Environmental: The environment in which a person is raised, as well as certain life experiences, is known to contribute to the development of conduct disorder. Neglect, abuse, or other negative parental interactions are said to greatly affect the onset of conduct disorder symptoms. Additionally, inconsistent parenting, being from a large family, having a caregiver with a criminal history, exposure to trauma, and being rejected by peers can also contribute to an eventual diagnosis of conduct disorder.    

Risk Factors:

  • Being male
  • Family history of conduct disorder or other mental illness
  • Problems with moral awareness
  • Deficits in cognitive processing
  • Low socioeconomic status
  • Not being accepted by peers
  • Preexisting mental illness
  • Family history of criminal activity
  • Residing in an urban setting
  • Exposure to abuse, neglect, or other traumas

Signs and Symptoms

Signs and symptoms of conduct disorder

The symptoms displayed by a child with conduct disorder are going to vary depending on each child and the level of severity of the disorder. When talking about symptoms for conduct disorder it is common for them to be categorized into four different categories. These categories and associated symptoms include:

Aggressive behavior:

  • Fighting
  • Causes or threatens physical harm
  • Bullying
  • Being cruel to others or animals
  • Using weapons
  • Forcing another to engage in sexual activity
  • Excessively irritable 

Destructive behavior:

  • Destruction of property
  • Arson
  • Vandalism 

Deceitful behavior:

  • Repeated lying
  • Shoplifting
  • Breaking into homes or cars 

Violation of rules:

  • Going against accepted rules of society
  • Engaging in behavior that is not appropriate for child’s age
  • Running away
  • Skipping school
  • Playing pranks
  • Being sexually active at young age


Effects of conduct disorder

Children who are struggling with conduct disorder need to get professional treatment as soon as possible in order to help prevent further damage. If not properly treated the symptoms of conduct disorder will only get worse and can lead to bigger problems down the road. The following are examples of effects of untreated conduct disorder:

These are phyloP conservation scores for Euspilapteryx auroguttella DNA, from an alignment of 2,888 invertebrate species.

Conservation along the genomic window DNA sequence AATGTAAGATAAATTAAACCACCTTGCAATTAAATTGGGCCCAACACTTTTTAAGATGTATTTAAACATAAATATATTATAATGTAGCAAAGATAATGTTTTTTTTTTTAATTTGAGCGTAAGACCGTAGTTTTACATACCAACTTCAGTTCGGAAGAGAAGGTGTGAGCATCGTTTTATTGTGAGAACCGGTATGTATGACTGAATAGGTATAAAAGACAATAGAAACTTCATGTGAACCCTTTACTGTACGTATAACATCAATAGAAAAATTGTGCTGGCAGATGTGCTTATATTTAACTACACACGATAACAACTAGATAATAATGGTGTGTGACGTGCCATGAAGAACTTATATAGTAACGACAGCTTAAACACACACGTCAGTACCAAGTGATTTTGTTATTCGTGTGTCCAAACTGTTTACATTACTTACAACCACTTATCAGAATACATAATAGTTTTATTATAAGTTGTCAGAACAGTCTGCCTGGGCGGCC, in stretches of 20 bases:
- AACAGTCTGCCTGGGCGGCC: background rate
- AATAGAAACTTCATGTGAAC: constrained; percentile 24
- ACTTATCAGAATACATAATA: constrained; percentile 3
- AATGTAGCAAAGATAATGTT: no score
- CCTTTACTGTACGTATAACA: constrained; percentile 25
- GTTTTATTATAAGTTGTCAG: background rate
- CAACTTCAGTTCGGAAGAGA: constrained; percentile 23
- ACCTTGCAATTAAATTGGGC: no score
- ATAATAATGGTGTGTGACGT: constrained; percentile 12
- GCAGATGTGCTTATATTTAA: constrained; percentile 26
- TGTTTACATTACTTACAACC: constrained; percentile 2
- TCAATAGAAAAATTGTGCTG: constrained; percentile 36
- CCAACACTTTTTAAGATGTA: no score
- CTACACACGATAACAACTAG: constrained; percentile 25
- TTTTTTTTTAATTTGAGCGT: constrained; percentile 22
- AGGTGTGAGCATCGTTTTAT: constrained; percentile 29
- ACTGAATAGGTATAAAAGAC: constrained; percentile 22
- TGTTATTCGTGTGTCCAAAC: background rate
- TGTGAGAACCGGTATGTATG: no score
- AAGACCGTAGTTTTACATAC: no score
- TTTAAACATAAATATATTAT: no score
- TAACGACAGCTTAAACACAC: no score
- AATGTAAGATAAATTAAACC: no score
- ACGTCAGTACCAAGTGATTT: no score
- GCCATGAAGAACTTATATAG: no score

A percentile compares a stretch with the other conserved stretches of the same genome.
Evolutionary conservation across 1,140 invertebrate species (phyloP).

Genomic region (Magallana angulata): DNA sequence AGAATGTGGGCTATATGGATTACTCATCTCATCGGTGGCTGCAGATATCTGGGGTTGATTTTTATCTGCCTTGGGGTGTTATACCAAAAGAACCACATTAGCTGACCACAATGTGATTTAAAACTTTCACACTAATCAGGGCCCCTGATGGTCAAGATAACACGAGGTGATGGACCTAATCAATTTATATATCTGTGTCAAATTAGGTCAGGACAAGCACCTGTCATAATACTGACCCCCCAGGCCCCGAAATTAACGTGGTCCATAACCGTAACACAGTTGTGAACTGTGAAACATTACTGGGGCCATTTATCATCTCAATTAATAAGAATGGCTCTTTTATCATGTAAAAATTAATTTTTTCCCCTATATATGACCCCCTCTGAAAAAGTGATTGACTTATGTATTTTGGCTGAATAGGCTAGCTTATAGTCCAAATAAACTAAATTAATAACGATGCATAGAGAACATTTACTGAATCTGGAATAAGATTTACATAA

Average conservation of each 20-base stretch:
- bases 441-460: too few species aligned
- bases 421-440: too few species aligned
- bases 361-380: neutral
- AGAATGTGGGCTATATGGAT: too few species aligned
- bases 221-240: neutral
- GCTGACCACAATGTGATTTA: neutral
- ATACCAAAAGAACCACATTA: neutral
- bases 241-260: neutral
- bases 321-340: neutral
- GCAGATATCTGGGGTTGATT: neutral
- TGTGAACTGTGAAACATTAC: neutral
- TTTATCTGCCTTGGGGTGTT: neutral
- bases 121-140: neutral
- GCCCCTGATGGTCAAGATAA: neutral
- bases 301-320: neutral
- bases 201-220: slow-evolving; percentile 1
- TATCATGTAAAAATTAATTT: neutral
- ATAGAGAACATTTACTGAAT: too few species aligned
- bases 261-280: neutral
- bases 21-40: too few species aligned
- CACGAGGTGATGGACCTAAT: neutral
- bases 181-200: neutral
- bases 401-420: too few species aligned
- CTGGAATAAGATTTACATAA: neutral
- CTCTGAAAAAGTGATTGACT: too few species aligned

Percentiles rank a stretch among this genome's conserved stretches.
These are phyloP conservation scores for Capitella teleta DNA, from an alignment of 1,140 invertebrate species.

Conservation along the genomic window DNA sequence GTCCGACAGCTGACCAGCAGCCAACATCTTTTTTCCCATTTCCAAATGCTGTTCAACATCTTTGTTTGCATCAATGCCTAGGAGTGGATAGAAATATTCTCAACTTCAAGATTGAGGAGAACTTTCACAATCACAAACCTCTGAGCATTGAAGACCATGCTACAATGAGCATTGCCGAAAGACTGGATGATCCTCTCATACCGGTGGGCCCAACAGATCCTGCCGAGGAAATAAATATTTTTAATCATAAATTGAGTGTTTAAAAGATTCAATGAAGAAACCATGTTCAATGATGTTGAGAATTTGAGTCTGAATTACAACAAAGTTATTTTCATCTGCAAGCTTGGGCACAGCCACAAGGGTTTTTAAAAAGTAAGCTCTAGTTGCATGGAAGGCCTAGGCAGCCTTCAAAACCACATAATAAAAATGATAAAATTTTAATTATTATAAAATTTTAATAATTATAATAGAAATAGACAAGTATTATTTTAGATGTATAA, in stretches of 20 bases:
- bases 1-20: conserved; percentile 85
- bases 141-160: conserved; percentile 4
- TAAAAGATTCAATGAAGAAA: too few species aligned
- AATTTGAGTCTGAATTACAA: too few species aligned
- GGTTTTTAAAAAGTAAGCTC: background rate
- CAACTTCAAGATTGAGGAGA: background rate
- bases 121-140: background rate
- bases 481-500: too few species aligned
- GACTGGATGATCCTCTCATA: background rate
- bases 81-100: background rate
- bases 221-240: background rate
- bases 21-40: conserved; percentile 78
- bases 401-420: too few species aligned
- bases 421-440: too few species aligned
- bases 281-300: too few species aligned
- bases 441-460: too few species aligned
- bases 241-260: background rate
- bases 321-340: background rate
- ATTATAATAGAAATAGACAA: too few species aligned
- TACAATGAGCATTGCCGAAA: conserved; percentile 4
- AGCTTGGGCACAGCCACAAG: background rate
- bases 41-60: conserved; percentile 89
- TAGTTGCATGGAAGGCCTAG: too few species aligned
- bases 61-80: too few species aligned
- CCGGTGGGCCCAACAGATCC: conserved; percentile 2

• Higher risk for developing another mental health disorder
  • School related problems such as failing or dropping out
  • Substance abuse and addiction
  • Legal problems
  • Engaging in sexual behaviors at an earlier age
  • Injury to self or others
  • Sexually transmitted diseases / infections
  • Antisocial personality disorder
  • Increased risk for the transmission of sexually transmitted diseases / infections
  • Unplanned pregnancy
  • Engaging in risky behaviors

Co-Occurring Disorders

Conduct disorder and co-occurring disorders

When someone has a diagnosis of conduct disorder, it is possible to have another mental health condition at the same time. The listed mental health conditions are commonly present in those with conduct disorder:

  • Attention-deficit/hyperactivity disorder
  • Learning disorders
  • Depression
  • Anxiety disorders
  • Substance use disorders
  • Oppositional defiant disorder
  • Antisocial personality disorder
  • Communication disorders
  • Bipolar disorder

I always felt so misunderstood, but at Resource it was like someone finally took the time to get to know me. That made a huge difference. This place helped me so much.